The crystal structure of the plant small GTPase OsRac1 reveals its mode of binding to NADPH oxidase

Ken Ichi Kosami, Izuru Ohki, Minoru Nagano, Kyoko Furuita, Toshihiko Sugiki, Yoji Kawano, Tsutomu Kawasaki, Toshimichi Fujiwara, Atsushi Nakagawa, Ko Shimamoto, Chojiro Kojima

Research output: Contribution to journalArticle

17 Citations (Scopus)

Abstract

Rac/Rop proteins are Rho-type small GTPases that act as molecular switches in plants. Recent studies have identified these proteins as key components in many major plant signaling pathways, such as innate immunity, pollen tube growth, and root hair formation. In rice, the Rac/Rop protein OsRac1 plays an important role in regulating the production of reactive oxygen species (ROS) by the NADPH oxidase OsRbohB during innate immunity. However, the molecular mechanism by which OsRac1 regulates OsRbohB remains unknown. Here, we report the crystal structure of OsRac1 complexed with the non-hydrolyzable GTP analog guanosine 5′-(β,γ-imido)triphosphate at 1.9 A˚ resolution; this represents the first active-form structure of a plant small GTPase. To elucidate the ROS production in rice cells, structural information was used to design OsRac1 mutants that displayed reduced binding to OsRbohB. Only mutations in the OsRac1 Switch I region showed attenuated interactions with OsRbohB in vitro. In particular, Tyr39and Asp45substitutions suppressed ROS production in rice cells, indicating that these residues are critical for interaction with and activation of OsRbohB. Structural comparison of active-form OsRac1 with AtRop9 in its GDP-bound inactive form showed a large conformational difference in the vicinity of these residues. Our results provide new insights into the molecular mechanism of the immune response through OsRac1 and the various cellular responses associated with plant Rac/Rop proteins.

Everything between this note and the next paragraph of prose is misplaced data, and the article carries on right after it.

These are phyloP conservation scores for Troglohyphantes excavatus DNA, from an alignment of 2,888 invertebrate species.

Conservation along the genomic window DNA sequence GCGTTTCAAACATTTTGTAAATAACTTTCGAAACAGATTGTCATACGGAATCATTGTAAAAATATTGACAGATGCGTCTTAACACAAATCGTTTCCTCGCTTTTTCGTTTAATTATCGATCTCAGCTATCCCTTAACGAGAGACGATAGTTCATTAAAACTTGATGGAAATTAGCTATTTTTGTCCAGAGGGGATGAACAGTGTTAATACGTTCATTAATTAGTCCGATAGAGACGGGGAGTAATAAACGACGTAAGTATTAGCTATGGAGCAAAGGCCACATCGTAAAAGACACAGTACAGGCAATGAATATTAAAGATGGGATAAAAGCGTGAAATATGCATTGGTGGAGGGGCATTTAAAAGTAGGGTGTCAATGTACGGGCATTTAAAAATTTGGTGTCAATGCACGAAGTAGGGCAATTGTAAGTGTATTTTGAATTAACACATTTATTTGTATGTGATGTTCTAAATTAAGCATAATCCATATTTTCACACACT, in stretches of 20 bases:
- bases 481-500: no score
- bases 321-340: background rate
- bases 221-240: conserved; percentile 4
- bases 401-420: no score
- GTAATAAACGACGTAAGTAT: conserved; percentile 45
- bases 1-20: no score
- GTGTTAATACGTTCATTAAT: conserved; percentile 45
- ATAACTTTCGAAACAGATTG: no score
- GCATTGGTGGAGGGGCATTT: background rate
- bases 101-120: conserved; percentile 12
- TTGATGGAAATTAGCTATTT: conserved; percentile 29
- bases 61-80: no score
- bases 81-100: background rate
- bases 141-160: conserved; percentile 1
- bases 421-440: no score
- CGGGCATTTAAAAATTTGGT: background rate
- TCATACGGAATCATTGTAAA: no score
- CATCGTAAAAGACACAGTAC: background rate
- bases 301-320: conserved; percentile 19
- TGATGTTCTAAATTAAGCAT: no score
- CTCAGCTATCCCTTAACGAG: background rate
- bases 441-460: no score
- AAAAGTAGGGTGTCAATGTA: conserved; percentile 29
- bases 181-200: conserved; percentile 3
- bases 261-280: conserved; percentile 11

Original languageEnglish
Pages (from-to)28569-28578
Number of pages10
JournalJournal of Biological Chemistry
Volume289
Issue number41
DOIs
Publication statusPublished - Oct 10 2014

ASJC Scopus subject areas

  • Biochemistry
  • Molecular Biology
  • Cell Biology

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